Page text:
by Sean Skirrow
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Buying a house is a serious investment. Whether you’re purchasing a recently built home that looks to be in pristine order or a fixer-upper that will need additional work, having a home inspection done before you commit to a home is extremely important.
Ensuring that a qualified home inspector has checked out the property is the best way to get a thorough evaluation of the home. That being said, it’s always a good idea to have a general understanding of the types of problems you may encounter. Read on to discover the 8 most common home inspection findings and what they may mean.
Common Problems Found During Home Inspections
Most home inspectors agree that water damage to the structure is one of the most damaging and costly problems you can encounter. Water is the leading cause of dry rot, costly structural damage, and toxic mold.
How to Spot Water Damage
Look for moisture stains around the ceiling, walls or windows, or water ponding under or near the foundation. If your house has a basement, dampness there can also be a sign. Check carefully for water stains, powdery residue on walls, mold, and mildew. If you find any of these potential signs, make sure you book a home inspection company that checks for mold.
Another costly problem is problematic electric systems. If you see open junction boxes, amperage mismatches, wire nuts missing, or extension cords running everywhere when you view a home, these are all bad signs.
Older Homes and Home Fires
Many home fires are caused by faulty electrical wiring. Older homes lack ample power supply and electrical outlets, which is why you may see extension cords all over the place. The problem then becomes that extension cords place an extra burden on the home’s electrical system and could lead to a fire.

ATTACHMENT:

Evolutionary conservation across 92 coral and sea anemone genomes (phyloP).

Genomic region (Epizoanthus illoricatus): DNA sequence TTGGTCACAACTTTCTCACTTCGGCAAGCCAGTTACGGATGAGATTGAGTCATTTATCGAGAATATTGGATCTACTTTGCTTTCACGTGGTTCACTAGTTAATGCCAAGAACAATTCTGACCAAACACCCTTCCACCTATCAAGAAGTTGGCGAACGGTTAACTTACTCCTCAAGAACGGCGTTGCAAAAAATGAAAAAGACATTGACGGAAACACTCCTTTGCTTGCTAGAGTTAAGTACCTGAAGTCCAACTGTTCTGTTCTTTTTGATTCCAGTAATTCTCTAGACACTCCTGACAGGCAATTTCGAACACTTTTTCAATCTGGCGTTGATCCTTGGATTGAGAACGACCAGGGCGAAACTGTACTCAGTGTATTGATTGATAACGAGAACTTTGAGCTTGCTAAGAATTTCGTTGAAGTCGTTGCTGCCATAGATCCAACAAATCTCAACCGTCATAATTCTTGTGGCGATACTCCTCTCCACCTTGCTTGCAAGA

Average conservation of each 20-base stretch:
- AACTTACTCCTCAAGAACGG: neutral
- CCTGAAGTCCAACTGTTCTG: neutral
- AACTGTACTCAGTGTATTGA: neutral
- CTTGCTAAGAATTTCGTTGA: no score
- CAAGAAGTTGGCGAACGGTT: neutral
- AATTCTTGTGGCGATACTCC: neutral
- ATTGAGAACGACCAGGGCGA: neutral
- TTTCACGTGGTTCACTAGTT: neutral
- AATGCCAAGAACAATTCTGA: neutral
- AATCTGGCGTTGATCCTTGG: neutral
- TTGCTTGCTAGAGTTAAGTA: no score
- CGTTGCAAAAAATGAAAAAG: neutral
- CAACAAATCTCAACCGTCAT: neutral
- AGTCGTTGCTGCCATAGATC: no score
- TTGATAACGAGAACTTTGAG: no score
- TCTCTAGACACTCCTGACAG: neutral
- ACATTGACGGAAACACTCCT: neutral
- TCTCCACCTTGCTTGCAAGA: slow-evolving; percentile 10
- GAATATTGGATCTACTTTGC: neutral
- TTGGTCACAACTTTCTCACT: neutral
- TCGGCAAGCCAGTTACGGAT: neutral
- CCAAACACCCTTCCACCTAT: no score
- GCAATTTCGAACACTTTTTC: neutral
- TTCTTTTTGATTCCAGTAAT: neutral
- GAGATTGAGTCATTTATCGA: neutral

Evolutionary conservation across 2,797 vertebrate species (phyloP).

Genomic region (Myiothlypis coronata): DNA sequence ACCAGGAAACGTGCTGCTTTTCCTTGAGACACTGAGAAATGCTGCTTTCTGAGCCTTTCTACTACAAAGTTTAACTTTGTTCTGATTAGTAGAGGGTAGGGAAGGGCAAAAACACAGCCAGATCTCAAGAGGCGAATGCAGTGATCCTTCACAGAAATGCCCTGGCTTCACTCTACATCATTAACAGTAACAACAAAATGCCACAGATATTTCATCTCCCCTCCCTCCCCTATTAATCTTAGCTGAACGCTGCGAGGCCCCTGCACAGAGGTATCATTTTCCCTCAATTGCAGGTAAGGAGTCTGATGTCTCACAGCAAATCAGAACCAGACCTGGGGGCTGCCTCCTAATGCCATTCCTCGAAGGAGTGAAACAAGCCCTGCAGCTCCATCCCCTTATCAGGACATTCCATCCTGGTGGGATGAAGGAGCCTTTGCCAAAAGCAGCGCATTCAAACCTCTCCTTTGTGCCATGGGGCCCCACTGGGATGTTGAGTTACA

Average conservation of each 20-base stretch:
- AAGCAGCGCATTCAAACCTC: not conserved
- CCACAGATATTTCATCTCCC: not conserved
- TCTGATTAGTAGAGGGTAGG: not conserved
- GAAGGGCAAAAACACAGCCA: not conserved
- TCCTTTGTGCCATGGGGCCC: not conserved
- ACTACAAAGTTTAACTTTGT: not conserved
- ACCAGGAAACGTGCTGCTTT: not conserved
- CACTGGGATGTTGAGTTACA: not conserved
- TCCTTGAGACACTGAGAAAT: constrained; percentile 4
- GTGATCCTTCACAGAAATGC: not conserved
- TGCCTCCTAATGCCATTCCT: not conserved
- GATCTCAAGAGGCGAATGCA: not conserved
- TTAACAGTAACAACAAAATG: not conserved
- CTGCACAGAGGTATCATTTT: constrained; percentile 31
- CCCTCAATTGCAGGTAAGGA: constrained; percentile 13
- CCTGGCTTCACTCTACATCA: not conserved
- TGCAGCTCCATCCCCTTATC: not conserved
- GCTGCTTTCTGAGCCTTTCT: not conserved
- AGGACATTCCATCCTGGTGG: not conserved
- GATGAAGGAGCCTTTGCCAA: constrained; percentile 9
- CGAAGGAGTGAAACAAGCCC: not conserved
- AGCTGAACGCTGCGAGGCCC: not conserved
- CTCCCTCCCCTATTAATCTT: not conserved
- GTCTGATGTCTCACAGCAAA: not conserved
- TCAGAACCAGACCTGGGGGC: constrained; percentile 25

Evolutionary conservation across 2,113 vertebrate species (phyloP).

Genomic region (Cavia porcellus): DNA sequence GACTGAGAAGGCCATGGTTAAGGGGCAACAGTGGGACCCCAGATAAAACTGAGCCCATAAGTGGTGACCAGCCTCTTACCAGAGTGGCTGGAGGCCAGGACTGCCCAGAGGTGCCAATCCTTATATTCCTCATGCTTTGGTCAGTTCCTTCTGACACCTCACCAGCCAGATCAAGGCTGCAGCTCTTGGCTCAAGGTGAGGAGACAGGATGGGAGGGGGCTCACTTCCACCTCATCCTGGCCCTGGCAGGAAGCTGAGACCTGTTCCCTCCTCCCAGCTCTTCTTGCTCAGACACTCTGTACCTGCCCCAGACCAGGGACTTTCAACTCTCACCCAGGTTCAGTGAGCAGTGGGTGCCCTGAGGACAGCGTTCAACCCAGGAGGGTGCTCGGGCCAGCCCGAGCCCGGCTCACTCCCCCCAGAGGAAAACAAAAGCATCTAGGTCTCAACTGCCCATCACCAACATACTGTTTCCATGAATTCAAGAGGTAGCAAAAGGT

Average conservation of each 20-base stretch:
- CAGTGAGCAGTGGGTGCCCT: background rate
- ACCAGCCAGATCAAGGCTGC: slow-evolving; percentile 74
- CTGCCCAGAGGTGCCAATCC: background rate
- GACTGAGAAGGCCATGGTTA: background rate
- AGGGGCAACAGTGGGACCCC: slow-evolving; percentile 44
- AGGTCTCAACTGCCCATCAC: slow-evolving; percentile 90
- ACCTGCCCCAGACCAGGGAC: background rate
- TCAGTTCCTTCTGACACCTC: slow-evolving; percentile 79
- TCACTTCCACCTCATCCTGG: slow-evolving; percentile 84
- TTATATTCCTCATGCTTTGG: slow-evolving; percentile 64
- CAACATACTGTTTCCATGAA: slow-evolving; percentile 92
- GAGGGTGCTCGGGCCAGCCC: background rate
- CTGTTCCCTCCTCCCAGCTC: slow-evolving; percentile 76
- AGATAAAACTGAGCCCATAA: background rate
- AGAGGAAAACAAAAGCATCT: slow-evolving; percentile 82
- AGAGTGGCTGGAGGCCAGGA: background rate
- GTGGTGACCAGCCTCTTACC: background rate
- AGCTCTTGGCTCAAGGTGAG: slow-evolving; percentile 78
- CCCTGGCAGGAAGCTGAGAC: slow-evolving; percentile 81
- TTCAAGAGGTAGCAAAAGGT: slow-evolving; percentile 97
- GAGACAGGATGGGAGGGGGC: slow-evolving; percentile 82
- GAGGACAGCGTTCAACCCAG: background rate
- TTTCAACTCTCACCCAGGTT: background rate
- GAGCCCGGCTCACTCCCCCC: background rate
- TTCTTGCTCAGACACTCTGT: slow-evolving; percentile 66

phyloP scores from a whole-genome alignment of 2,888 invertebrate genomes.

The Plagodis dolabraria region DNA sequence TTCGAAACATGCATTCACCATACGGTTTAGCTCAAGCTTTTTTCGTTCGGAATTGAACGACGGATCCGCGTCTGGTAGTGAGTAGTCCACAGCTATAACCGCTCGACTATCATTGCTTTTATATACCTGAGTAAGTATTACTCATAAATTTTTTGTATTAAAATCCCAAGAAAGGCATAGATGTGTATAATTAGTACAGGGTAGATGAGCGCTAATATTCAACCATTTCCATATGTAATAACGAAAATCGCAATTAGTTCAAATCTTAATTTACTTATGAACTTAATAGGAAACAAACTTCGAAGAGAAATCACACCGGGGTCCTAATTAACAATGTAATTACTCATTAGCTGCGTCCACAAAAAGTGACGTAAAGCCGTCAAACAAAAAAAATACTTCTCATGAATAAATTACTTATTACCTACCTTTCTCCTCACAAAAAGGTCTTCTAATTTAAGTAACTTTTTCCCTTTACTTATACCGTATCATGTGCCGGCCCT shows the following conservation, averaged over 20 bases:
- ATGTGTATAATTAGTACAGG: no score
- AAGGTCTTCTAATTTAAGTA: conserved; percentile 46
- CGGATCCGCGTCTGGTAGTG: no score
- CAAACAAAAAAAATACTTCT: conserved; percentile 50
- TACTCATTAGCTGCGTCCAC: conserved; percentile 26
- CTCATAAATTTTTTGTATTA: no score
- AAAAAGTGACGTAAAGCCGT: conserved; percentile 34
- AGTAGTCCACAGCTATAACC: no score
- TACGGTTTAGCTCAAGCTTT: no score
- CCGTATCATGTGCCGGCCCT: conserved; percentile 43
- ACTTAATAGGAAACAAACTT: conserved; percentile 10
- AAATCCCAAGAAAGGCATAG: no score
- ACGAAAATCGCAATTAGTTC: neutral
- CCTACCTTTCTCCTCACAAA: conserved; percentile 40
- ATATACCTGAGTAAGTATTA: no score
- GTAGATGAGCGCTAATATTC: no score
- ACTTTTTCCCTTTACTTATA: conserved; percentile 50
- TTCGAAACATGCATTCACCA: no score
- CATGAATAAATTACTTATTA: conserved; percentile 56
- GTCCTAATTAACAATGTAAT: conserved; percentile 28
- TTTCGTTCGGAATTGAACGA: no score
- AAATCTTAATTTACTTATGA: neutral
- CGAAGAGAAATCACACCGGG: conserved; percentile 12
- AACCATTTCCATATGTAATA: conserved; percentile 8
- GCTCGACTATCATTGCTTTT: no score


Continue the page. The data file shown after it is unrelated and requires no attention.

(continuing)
Exposed Electrical Wires
Another common electrical problem found in homes of all ages is exposed electrical wires. If an electrical wire is exposed, it is susceptible to physical damage. Open splice wires, which you’ll see if a wire is conjoined using just electrical tape or wire connectors, is usually the work of a do-it-yourself job. You’ll often see these in garages, attics, crawlspaces, or above dropped ceilings. These are dangerous and should be fixed immediately if you’re going to buy the home.
Knob-and-tube wiring can be very dangerous for a number of reasons. Most prominent among these issues is that the insulation which envelops the wiring is a fire hazard. In addition, knob-and-tube wiring lacks a grounding conductor.
When compared to wiring that does have a grounding conductor, that means you have an increased chance of an electrical fire and an increased chance of a power surge damaging anything you have plugged in. That includes higher cost items, such as your refrigerator, stove, washer, dryer, TV, and personal electronics.
The risks associated with knob-and-tube wiring are the reason many home insurance companies refuse to insure homes with knob-and-tube wiring. Fortunately, this potentially dangerous wiring is not permitted for use in new construction homes. However, there is no code that requires it to be completely removed from a home. So to be entirely safe, before you purchase a home, be sure to ask your home inspector if it has any knob-and-tube wiring.
Homes Built Between 1900 and 1950
Homes built anytime between 1900 and 1950 often have outdated and inadequate fuse boxes. Unfortunately, that means the wiring in these homes is not adequate to keep up with today’s needs and may need to be entirely replaced.